Strengths and Weaknesses

China holds more than $15 trillion in bank deposits, which are growing by a whopping $2 trillion a year. Foreign exchange reserves are nearing $4 trillion. A definitive study of how this torrent of funds circulates within China among projects, companies, financial institutions, and the state still does not exist. No one really knows, for instance, how many loans the Agricultural Bank of China actually makes. High finance, state capitalism, and one-party rule all mix and meld in the realm of Chinese financial services where realpolitik meets real big money.

The big four state-owned banks — the Bank of China, the Industrial and Commercial Bank of China, the China Construction Bank, and the Agricultural Bank of China — have all evolved from government organizations into semi-corporate state-owned entities. They benefit handsomely both from legacy assets and government connections, or guanxi, and operate with a mix of commercial and government objectives in mind. They are the drivers to watch when it comes to the formidable process of reshaping the Chinese economic model.

As for China’s debt-to-GDP ratio, it’s not yet a big deal. In a list of 17 countries, it lies well below those of Japan and the U.S., according to Standard Chartered Bank, and unlike in the West, consumer credit is only a small fraction of total debt. True, the West exhibits a particular fascination with China’s shadow banking industry: wealth management products, underground finance, off-the-balance-sheet lending. But such operations only add up to around 28% of GDP, whereas, according to the International Monetary Fund, it’s a much higher percentage in the U.S.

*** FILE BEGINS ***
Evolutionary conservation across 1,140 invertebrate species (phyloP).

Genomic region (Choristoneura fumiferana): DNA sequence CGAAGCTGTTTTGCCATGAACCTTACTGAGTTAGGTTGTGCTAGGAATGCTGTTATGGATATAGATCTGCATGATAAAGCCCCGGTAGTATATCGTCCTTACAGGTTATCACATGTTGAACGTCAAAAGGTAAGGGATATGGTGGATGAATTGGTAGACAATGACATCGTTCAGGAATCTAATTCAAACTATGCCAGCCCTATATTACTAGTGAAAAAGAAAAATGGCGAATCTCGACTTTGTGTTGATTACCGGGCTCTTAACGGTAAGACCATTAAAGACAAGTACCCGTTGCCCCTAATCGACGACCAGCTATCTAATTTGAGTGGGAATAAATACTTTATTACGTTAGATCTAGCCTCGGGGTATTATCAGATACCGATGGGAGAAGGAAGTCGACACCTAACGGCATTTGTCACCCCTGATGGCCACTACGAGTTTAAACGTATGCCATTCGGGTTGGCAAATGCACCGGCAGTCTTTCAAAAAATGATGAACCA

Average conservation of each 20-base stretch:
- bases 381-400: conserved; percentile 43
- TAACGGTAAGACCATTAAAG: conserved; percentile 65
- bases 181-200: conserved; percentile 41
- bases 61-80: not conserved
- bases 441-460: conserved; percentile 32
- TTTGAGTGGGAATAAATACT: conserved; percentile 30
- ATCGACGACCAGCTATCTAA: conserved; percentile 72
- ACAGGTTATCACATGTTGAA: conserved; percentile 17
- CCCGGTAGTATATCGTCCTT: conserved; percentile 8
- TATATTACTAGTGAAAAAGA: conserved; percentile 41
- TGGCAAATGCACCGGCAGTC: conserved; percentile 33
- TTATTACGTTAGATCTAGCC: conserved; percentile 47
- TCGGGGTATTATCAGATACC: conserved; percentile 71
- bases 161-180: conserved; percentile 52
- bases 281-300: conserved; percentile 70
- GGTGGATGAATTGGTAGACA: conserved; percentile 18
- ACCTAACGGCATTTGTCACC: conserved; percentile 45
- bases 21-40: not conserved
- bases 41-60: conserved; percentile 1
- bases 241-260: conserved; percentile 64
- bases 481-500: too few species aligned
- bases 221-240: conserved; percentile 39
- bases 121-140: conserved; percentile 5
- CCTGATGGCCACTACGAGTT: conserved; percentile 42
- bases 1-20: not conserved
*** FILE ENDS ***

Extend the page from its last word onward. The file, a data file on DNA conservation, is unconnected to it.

China’s problems may turn out to come from non-economic areas where the Beijing leadership has proven far more prone to false moves. It is, for instance, on the offensive on three fronts, each of which may prove to have its own form of blowback: tightening ideological control over the country under the rubric of sidelining “Western values”; tightening control overonline information and social media networks, including reinforcing “the Great Firewall of China” to police the Internet; and tightening further its control over restive ethnic minorities, especially over the Uighurs in the key western province of Xinjiang.

On two of these fronts — the “Western values” controversy and Internet control — the leadership in Beijing might reap far more benefits, especially among the vast numbers of younger, well educated, globally connected citizens, by promoting debate, but that’s not how the hyper-centralized Chinese Communist Party machinery works.

When it comes to those minorities in Xinjiang, the essential problem may not be with the new guiding principles of President Xi’s ethnic policy. According to Beijing-based analyst Gabriele Battaglia, Xi wants to manage ethnic conflict there by applying the “three Js”: jiaowang, jiaoliu, jiaorong (“inter-ethnic contact,” “exchange,” and “mixage”). Yet what adds up to a push from Beijing for Han/Uighur assimilation may mean little in practice when day-to-day policy in Xinjiang is conducted by unprepared Han cadres who tend to view most Uighurs as “terrorists.”